Salon on Mozilla
Tuesday March 12th, 2002
A number of people have submitted this article, and while it's not really news, it's just another example of how Mozilla is starting to win people over. This is also beneficial to the evangelism efforts going on.
#49 This reply is too long, but what the hell
Thursday March 14th, 2002 12:42 PM
You are replying to this message
"Hmm, no users think we have better image and animation controls?"
Mozilla's image and animation controls are better than MSIE's in one respect -- they let you block images from particular servers. (Neither browser lets you filter by image dimensions, natch.) Unfortunately, that is outweighed by several aspects in which MSIE's controls are better. (1) They're in a `Web Browser' category branch (together with prefs for sounds, frames, and style sheets), rather than being nonsensically hidden in a `Privacy & Security' branch. (2) They don't encourage masochism by offering a bizarre `Ask me before downloading an image' option. (3) They're much more obviously and concisely worded. (4) When you specify that animated images should not loop, and you load a page containing an animated image, MSIE waits until you have (a) brought the window to the front and (b) scrolled to view the image, before animating it -- so that you don't miss anything. You may need to reread that last sentence to grasp the level of polish we're talking about here.
> Or better cookie management?
Again, Mozilla's cookie management is better in one respect: Mozilla lets you set a maximum lifetime for cookies. Again, that is outweighed by several aspects in which MSIE's cookie management is superior. (1) MSIE lets you accept or decline all cookies from a particular domain the first time such a cookie is sent; Mozilla does not. (2) MSIE lets you examine the cookie data in the cookie alert; Mozilla does not. (3) MSIE avoids using the evil `Yes' and `No' as button text in its cookie alerts; Mozilla does not. (4) MSIE fits all its cookie UI, *including* the list of accepted/declined cookies and sites, comfortably into a single preferences panel; Mozilla sprawls it over a preferences panel and two badly-laid-out tabs.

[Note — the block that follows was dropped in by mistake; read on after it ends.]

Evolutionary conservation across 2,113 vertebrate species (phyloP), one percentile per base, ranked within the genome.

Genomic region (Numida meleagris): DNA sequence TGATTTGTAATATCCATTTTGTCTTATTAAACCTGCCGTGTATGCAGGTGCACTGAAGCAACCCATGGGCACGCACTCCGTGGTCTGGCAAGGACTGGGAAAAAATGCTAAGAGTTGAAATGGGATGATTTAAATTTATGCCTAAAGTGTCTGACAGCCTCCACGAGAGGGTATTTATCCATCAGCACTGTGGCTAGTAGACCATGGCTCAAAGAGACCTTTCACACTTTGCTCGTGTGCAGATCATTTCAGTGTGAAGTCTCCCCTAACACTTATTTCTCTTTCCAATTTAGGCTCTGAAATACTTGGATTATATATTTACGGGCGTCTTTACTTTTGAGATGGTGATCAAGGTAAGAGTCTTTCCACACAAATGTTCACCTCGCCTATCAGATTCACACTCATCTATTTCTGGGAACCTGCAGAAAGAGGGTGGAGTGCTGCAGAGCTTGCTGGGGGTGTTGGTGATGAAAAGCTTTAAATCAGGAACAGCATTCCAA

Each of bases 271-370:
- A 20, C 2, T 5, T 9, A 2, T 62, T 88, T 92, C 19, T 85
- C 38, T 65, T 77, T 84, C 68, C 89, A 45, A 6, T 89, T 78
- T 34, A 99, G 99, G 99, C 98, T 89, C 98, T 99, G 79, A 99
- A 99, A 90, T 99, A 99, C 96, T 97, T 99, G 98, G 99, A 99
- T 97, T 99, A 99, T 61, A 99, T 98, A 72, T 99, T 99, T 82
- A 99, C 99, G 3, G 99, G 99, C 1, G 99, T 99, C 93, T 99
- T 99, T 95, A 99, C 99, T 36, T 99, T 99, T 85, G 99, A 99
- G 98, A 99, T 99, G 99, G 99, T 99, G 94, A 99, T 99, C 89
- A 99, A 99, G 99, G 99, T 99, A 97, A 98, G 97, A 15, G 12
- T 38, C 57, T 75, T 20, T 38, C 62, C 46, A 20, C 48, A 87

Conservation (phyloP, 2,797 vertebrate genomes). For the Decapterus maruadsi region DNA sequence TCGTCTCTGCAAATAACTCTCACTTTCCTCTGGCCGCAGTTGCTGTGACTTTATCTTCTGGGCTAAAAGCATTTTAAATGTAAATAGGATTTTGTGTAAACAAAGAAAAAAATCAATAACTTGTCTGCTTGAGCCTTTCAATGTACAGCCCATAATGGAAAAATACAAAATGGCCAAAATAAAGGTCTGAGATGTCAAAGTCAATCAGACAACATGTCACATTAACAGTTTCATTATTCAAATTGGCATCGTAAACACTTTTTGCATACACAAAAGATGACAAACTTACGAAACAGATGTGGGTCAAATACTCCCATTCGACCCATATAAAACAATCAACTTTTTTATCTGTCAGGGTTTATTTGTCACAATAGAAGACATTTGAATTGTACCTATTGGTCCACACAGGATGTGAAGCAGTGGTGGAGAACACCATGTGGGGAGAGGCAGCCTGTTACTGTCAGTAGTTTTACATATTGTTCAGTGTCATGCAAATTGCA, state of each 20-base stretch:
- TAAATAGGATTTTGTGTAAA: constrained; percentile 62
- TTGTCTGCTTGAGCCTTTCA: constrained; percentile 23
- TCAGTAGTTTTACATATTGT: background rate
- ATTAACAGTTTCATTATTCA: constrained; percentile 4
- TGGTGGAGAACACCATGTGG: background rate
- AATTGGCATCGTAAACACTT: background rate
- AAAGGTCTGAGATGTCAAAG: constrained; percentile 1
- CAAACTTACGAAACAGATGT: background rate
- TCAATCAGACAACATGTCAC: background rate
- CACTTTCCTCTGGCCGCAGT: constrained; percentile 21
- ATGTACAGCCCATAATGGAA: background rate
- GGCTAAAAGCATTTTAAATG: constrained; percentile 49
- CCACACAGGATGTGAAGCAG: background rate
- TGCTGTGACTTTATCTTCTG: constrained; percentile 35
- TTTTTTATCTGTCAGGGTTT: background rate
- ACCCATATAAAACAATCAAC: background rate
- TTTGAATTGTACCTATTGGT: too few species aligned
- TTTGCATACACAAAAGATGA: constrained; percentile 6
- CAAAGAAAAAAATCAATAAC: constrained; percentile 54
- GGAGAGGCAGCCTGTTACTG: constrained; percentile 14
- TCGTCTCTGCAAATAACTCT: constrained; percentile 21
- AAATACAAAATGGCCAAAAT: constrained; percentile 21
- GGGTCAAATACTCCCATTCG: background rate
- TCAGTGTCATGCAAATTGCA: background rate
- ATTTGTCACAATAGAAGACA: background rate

Hopefully Doron will be working on (1), (2), and (3) in the near future, implementing a more convenient alert design than that used in MSIE (read: fewer clicks required), so that Mozilla will become the browser of choice for the cookie connoisseur. At the moment, though, it's not.
"Or better history and bookmarks management?"
Mozilla's bookmarks management is conceptually much better than the Organize Favorites dialog MSIE for Windows (organizing bookmarks in a *dialog*? WTF?), and its Bookmarks menu is considerably less convoluted than the Favorites menu in MSIE for Mac OS, though in both cases the bugginess of Mozilla's implementation leaves them about even.
As for history, however, there's no contest. It's late evening. How do you find a page you visited early this morning in MSIE? (1) Bonk the `History' button in the toolbar. (2) Open the server's folder (Windows), or scroll down to the morning's pages (Mac). (3) Click the item you want. You're done. Now, how do you find a page you visited early this morning in Mozilla? You can't use the Sidebar, because the History panel isn't in it by default, and (being an average user) you haven't figured out how to customize it yet. So. (1) Open the `Tasks' menu. (Wtf is `Tasks', anyway?) (2) Go to the `Tools' *submenu*, and choose `History'. (3) Click the triangle next to the folder (not the folder itself, of course) for `Today', which is annoyingly collapsed by default. (4) Click on the triangle next to the folder (not the folder itself, of course) for the server you want. (5) Click -- whoops, no, *double*-click -- on the item you want. You're done, eventually.
"Or a better sidebar?"